Tony I’m not sure how to read pop off. I used to drive easy kart 125cc (never really messed with the carb to much so im new to this) but it was stolen 5 years ago than I bought a crg last year when I moved to Atlanta. Kt100 was the cheapest engine I could buy to practice on and when I bought it the only two cycle shop around closed down I try to look online for info but everyone says 100 different things. Don’t have much money because I’m in school just trying to get it running to get seat time. So today I took it out and tried a different route I started out of my stop position with the H needle 3 turns out got it to around 30 mph than turned it to 1  1/2 where it reached 45mph any more in it just bogs down. If anyone on this forum could give me a call to help me out or point me to what I would by doing I would greatly appreciate it. P/m u r number

    #26860

    Michael perez
    Participant

    Pulse line is perfect snug no cracks and tie wraps to secure it so is the main fuel line.

    #26874

    tony zambos
    Participant

    You’ll need a guage similar to this one found on the Comet site.

    http://cometkartsales.com/Carb-Popoff-Gauge-0-30psi.html

    If you feel comfortable pulling the head off and can torque it properly back down, pull the head. Check for damage. If you want to be a little braver, pull the cylinder, but careful not to damage the base gasket. If there is any damage, pack it up and sent it to a shop. At this point, it doesn’t make sense to just hone the cylinder and put a new piston and ring in. There might be issues with the bottom end of the motor, the lower end of the rod, the crank or crank seals. I assume you do not have the tools or expertise to open the crank case. A failure in the bottom end could be fatal for the engine.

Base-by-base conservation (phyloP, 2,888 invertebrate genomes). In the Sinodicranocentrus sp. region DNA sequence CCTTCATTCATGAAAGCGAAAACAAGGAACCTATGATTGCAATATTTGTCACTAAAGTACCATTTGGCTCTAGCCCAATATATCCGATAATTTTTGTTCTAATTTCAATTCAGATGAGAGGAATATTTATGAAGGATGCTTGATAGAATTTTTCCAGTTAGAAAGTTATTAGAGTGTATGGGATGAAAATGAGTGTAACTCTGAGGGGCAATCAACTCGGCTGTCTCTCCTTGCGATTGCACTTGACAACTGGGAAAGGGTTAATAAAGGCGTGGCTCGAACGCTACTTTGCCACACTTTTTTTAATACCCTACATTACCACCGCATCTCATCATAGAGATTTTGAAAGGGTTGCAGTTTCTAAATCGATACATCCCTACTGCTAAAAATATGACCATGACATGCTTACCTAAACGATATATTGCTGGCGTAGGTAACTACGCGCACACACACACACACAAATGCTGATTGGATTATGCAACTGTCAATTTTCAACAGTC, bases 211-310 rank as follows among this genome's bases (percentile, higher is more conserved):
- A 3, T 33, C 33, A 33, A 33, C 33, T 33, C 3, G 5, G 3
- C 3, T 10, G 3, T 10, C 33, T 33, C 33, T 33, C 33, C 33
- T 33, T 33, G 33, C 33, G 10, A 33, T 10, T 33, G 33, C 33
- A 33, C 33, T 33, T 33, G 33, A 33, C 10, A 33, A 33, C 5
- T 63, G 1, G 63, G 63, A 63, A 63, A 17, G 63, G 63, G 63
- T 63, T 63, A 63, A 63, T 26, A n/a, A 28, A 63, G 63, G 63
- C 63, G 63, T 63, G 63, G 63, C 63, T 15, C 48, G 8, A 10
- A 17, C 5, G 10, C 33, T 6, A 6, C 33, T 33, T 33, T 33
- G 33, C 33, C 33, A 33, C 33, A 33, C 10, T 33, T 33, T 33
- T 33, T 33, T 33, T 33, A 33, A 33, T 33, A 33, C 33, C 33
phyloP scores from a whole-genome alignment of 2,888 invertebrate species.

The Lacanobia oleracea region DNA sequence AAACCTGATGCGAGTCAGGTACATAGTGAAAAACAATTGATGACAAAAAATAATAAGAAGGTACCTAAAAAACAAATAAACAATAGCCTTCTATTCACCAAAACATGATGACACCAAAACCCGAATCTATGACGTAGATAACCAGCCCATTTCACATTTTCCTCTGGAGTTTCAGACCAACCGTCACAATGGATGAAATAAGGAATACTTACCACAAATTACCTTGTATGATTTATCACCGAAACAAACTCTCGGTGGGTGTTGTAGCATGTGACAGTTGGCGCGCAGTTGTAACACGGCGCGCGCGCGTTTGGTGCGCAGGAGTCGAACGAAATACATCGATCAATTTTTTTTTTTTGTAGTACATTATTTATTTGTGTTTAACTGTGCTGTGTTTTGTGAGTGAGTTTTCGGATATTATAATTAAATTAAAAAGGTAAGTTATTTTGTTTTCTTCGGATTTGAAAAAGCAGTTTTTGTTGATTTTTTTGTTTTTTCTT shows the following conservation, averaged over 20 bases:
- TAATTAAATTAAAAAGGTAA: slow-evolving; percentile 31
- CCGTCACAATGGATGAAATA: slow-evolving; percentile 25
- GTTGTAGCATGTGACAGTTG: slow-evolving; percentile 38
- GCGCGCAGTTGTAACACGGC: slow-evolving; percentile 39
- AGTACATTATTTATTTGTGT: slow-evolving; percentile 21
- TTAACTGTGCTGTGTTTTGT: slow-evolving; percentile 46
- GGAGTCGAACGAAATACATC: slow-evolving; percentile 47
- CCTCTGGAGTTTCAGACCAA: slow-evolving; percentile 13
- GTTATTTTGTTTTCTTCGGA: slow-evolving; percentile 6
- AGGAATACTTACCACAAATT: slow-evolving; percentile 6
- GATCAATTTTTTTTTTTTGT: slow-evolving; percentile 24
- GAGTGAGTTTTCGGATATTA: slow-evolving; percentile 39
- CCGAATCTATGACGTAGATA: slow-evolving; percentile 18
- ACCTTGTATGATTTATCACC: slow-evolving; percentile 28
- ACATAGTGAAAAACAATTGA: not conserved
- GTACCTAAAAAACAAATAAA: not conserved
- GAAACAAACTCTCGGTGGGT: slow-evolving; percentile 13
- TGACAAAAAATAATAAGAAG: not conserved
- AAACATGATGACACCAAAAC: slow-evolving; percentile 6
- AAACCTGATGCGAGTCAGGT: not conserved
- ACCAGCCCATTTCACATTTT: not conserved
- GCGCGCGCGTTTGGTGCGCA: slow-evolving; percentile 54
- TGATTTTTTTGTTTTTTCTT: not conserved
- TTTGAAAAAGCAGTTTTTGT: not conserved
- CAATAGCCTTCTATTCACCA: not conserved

There are many good kt-100 builders up here in the north, including mine, but you probably don’t want to spend the money to ship it. Try calling TS racing in Homestead. Not a very long drive for you.

    #26877

    Michael perez
    Participant

    Lol I’m in Atlanta and ts racing was here but the  track I’m at Atlanta motorsports park had a conflict with there leas now they are in Jacksonville a 6 he drive. I have built many engines for my such car so I believe I could do most of the work if I could find the specs for the engine. Do u know where I could find a manual? Thank tony.

    #26886

    Daniel White
    Participant

    Contact Rick Sweeting at Raceway Motorsports. He is in Stockbridge (south of Atlanta) and knows the KT-100 quite well. His shop # is 678-860-0835

    #27599

    Brian Mead
    Participant

    Don’t worry about idle,  they don’t have to,go back to the first settings, change the plugand as others said, throw a carb kit at it.   the pumpers will stretch. The engine surge you mention may be an air leak, you may want to pull the motor off,  take off the pipe and carb and dunk it in a tub to check  for bubbles.  I once had a leak around the spark plug, thin copper gasket and life was good. If  its running at all you’ve got enough compression to get it on the track  running, but the best idea may be sending it to a shop. you would be surprised how inexpensive  builders can be to fix minor problems.  Don Grainer and his crew at L.A.D.  have seen about a billion yamaha’s (including mine) and I’m sure they could help. Hope you get it running.